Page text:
Budapest lawyer Ernő Munkácsi was the secretary of Hungary’s Central Jewish Council, which administered restrictions on Jews by the government and its German occupiers during 1944. He documents the decimation of the largest intact European Jewish population in How It Happened. Written in 1950, “when the wounds were still raw,” the book has just been translated into English.
The narrative is preceded by illuminating essays explaining key details about Hungarian history, relations between Jewish and Christian communities, and the background of the many players involved in the crescendo year of deportations to Auschwitz, where 427,000 Hungarian Jews were killed.
Munkácsi writes dispassionately at first, describing life as a proud “Magyar of the Israelite faith” before the aftermath of World War I ushered in a cascade of repressive anti-Jewish laws. His tone shifts when describing his untenable council assignments. It is at times apologetic, regretful, and introspective. This is an increasingly anguished memoir by someone whose faith in law and humanity was broken as the details from the Auschwitz Protocols (testimony from camp escapees) became known. Snippets from desperate letters to government and Christian contacts are interspersed, but the author is unable to do more than delay the inevitable genocide.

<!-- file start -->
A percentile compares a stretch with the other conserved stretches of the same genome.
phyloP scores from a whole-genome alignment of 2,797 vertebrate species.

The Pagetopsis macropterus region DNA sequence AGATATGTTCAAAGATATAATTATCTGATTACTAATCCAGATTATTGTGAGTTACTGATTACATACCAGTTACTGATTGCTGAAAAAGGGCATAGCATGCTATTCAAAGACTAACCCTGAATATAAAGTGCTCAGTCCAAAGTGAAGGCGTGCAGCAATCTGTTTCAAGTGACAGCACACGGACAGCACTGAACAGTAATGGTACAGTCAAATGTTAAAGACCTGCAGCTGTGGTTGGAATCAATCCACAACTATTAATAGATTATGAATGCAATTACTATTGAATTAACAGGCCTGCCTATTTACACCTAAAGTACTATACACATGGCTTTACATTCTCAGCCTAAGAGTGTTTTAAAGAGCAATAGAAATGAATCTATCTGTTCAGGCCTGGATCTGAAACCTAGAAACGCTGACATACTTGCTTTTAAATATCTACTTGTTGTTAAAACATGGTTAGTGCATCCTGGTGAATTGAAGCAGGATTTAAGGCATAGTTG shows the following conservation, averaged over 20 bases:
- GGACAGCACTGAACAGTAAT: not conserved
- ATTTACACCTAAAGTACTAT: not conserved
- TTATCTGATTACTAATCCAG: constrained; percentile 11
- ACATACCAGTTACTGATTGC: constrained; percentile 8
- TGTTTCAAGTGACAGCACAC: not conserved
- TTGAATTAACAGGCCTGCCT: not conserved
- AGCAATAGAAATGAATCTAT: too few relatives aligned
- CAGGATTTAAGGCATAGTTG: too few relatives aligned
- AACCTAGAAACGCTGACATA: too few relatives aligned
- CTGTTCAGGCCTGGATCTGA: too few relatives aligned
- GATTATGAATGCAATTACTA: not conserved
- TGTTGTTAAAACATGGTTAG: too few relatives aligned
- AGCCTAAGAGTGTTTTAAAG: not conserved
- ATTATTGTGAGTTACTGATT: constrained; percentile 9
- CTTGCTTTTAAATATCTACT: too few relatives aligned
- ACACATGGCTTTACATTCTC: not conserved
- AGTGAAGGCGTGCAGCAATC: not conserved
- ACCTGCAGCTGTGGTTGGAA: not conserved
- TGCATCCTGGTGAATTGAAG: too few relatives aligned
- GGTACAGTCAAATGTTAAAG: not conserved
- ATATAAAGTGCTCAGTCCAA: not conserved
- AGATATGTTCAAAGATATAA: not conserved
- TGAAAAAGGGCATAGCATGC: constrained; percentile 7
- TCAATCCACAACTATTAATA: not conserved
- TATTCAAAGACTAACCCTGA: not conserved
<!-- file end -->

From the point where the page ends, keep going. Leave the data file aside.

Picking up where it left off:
Editor Nina Munk, a relative of Munkácsi, provides family background, supplemented by a lengthier portrait of his rise and fall by Susan M. Papp. Historian Ferenc Laczó adds a nuanced, often critical, overview of Holocaust scholarship; religious, ideological, and economic factions among Hungarian Jews; and analysis of what Munkácsi and other council members—not to mention the Hungarian government, police force, and populace—could have done differently to stop the atrocities. Laczó and archivist László Csősz wrote extensive footnotes for Munkácsi’s text and Nina Munk and the Hungarian Jewish Museum provided most of the book’s haunting photographs.
The book is profoundly sad but important reading. We all know how the war ends and how many lives were lost, but this eyewitness account is a good primary source document for understanding how ethnic hatred overtook one of Europe’s most seemingly cultured societies.
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